|کد مقاله||سال انتشار||مقاله انگلیسی||ترجمه فارسی||تعداد کلمات|
|144435||2018||13 صفحه PDF||سفارش دهید||10458 کلمه|
Publisher : Elsevier - Science Direct (الزویر - ساینس دایرکت)
Journal : Cortex, Volume 99, February 2018, Pages 200-212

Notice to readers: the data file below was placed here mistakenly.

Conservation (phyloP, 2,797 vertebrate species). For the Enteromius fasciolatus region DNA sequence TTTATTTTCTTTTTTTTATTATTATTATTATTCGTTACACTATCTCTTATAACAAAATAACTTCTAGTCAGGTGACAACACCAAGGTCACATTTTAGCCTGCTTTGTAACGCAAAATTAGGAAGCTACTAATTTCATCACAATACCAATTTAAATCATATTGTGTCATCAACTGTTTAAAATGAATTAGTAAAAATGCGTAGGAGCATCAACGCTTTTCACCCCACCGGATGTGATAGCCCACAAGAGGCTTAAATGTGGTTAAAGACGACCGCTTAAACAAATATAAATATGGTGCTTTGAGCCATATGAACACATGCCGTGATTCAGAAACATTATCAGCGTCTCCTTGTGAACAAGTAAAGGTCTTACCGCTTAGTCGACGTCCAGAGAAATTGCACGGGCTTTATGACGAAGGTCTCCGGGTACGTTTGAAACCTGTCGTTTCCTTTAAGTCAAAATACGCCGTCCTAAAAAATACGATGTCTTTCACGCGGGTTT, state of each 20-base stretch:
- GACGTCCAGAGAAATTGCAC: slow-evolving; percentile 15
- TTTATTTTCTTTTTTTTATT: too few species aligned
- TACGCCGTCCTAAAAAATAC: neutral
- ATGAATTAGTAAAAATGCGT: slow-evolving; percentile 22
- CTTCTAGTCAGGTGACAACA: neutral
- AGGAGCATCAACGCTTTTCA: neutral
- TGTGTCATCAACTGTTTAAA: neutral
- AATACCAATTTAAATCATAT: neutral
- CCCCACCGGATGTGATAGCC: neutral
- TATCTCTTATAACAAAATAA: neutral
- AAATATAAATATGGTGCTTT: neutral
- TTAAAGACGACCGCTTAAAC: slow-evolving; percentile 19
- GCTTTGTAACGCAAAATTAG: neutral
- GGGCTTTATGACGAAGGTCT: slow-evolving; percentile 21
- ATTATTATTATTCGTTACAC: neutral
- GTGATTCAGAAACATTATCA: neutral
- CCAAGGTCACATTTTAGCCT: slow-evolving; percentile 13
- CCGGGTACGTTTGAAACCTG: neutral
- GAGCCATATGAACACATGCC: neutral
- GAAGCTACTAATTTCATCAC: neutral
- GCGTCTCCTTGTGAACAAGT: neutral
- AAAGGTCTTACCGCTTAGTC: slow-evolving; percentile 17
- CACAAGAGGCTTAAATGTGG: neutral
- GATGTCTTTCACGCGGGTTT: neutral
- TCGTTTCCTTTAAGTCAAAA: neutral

Information processing, particularly of salient emotional stimuli, is influenced by cardiovascular afferent signals. Carotid baroreceptors signal the state of cardiovascular arousal to the brain, controlling blood pressure and heart rate via the baroreflex. Animal studies suggest a lateralization of this effect: Experimental stimulation of the right carotid sinus has a greater impact on heart rate when compared to left-sided stimulation. We tested, in humans, whether the processing of emotional information from faces was differentially affected by right versus left carotid afferents. To achieve so, we used an automated neck suction device to stimulate the carotid mechanoreceptors in the carotid sinus (parasympathetic pathway) synchronously with functional magnetic resonance imaging (fMRI) acquisition whilst participants were engaged in an emotional rating task of fearful and neutral faces. We showed that both right and left carotid stimulation (CS) influenced brain activity within opercular regions, although a stronger activation was observed within left insula during right stimulation compared to left stimulation. As regards the processing of fearful faces, right, but not left carotid stimulation attenuated the perceived intensity of fear, and (albeit to a lesser extent) enhanced intensity ratings of neutral faces. Mirroring the behavioural effects, there was a significant expression-by-stimulation interaction for right carotid stimulation only, when bilateral amygdala responses were attenuated to fear faces and amplified to neutral faces. Individual differences in basal heart rate variability (HRV) predicted the extent to which right carotid stimulation attenuated amygdala responses during fear processing. Our study provides unique evidence for lateralized viscerosensory effects on brain systems supporting emotional processing.